6. It is important to note that this alternative plan is advanced by the mother on the basis that she fervently disputes the diagnosis of late stage recurrent osteosarcoma with metastatic lung disease and persists in her view that SK suffers from myelitis although, more recently, she has contended that he is suffering from leprosy or "bone TB".  Both parents contend that SK has been simply "labelled" from the outset as a "cancer patient", resulting in doctors having little interest in considering alternative diagnoses. 

7. The treatment plan advanced by the parents is also based on the mother's contention that there is no evidence at all that SK is dying and that, accordingly, to treat him by means of palliative care at this point in time is entirely inappropriate and will, in the mother's passionate submission, act to "sign him off from society".  The mother has in the past told Dr A that she feels that palliative care is, effectively, a species of euthanasia.

8. With respect to the specific treatment plan of the Trust, the mother (and to a lesser extent the father) raises multiple objections to that plan in any event.  The mother believes that the palliative chemotherapy proposed will not work and will "switch on" genes that will cause SK's tumour to progress.  In relation to pain management the mother states that she has "serious concerns over the use of controlled, off label drugs in children due to their unreported side effects and negative cumulative effects".  During her cross examination of the doctors in this case, the mother asserted that there is also a risk that SK will become dependent on pain killers and that there is a risk that such painkillers will mask other conditions and prevent the proper identification of his condition. With respect to the principle of palliative care, the mother expressed an almost visceral objection to this.  Her more reasoned arguments in this respect centred on palliative care not being necessary and placing the family at a "legal disadvantage".  More emotionally, she claimed that palliative care, in effect, signed her child's death certificate.  I pause to note that I gained the very clear impression that the unifying characteristic of the mother's fierce objection to the proposed treatment plan, comprising the key elements of psychological input, palliative chemotherapy and provision of painkilling drugs, was its close association with SK's terminal prognosis.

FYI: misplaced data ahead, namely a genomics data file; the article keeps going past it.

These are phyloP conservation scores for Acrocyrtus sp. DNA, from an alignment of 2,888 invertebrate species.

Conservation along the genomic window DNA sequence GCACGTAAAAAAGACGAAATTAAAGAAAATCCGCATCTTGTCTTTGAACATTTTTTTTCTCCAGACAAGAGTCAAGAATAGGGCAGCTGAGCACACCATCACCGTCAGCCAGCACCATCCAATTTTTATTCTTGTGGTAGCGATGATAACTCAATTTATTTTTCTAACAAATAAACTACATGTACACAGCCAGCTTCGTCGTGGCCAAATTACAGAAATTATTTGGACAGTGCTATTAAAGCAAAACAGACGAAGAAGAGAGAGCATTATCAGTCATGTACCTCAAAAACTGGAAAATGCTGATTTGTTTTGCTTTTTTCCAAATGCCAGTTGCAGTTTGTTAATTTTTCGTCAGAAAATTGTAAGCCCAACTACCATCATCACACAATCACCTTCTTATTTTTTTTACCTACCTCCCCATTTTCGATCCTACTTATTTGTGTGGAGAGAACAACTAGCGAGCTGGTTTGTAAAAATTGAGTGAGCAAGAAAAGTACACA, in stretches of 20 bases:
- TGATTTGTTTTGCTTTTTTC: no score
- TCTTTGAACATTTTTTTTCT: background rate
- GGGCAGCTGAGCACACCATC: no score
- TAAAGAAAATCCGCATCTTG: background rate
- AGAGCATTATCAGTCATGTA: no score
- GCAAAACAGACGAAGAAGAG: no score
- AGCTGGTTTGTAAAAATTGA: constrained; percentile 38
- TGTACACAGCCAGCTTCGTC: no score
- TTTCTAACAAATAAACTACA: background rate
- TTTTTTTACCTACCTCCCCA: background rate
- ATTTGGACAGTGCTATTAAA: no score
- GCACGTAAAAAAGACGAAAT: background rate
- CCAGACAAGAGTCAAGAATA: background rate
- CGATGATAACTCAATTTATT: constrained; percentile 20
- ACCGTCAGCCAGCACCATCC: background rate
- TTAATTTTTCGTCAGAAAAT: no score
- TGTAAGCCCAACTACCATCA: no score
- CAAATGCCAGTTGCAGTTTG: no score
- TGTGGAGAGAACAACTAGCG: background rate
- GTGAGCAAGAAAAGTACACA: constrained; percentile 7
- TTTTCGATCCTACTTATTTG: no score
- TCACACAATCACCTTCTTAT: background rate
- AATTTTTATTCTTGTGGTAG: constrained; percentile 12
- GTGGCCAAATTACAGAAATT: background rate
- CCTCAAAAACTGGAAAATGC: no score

9. Within the context of the parents' firmly held position in respect of the treatment plan advanced by the Trust, in addition to the declaration sought by the Trust, the Trust seeks an order prohibiting the parents from preventing or impeding the effective delivery to SK of psycho-oncology services, symptom management and further treatment, and of palliative intravenous or oral chemotherapy should SK agree to co-operate with the same.

10. In determining this matter I have had the benefit of two witness statements from SK's treating consultant paediatric oncologist, Dr M, and two statements from the consultant paediatric palliative care specialist responsible for SK, Dr A. Exhibited to Dr M's statement is a second opinion of Professor Morland, paediatric oncologist at the Birmingham Children's Hospital and a second opinion obtained by the parents from Dr Radel, a paediatric oncologist at the Mayo Clinic in Minnesota. Each of these second opinions support the diagnosis made by SK's treating clinicians.  I heard oral evidence from both Dr M and Dr A.  I also heard oral evidence from the mother and from the father, the mother having filed a statement and the mother and father having filed a joint statement, to which joint statement is exhibited the extensive documentary evidence on which the parents rely in support of their case.  Finally, I have had the benefit of a report from SK's Children's Guardian, Mr Power.  In circumstances where the mother and father did not seek to dispute the contents of Mr Power's report save, of course, for its conclusion, neither parent wished to ask questions of Mr Power and he did not give oral evidence.

BACKGROUND

11. The background to this matter is extensive.  Much of the background contained in the evidence filed by the Trust is disputed to a greater or lesser extent by the mother.  In her statement, and when asking questions of the witnesses the mother was prone to look back over the history of the matter rather than concentrating on the current issue before the court.   In particular, the mother disputes whether the medical regime applied to SK since his initial diagnosis in 2012 has been appropriate.  Indeed, as I have already alluded to, the mother disputes the diagnosis that SK has received and which has been, on the evidence before the court, confirmed on a number of occasions since 2012.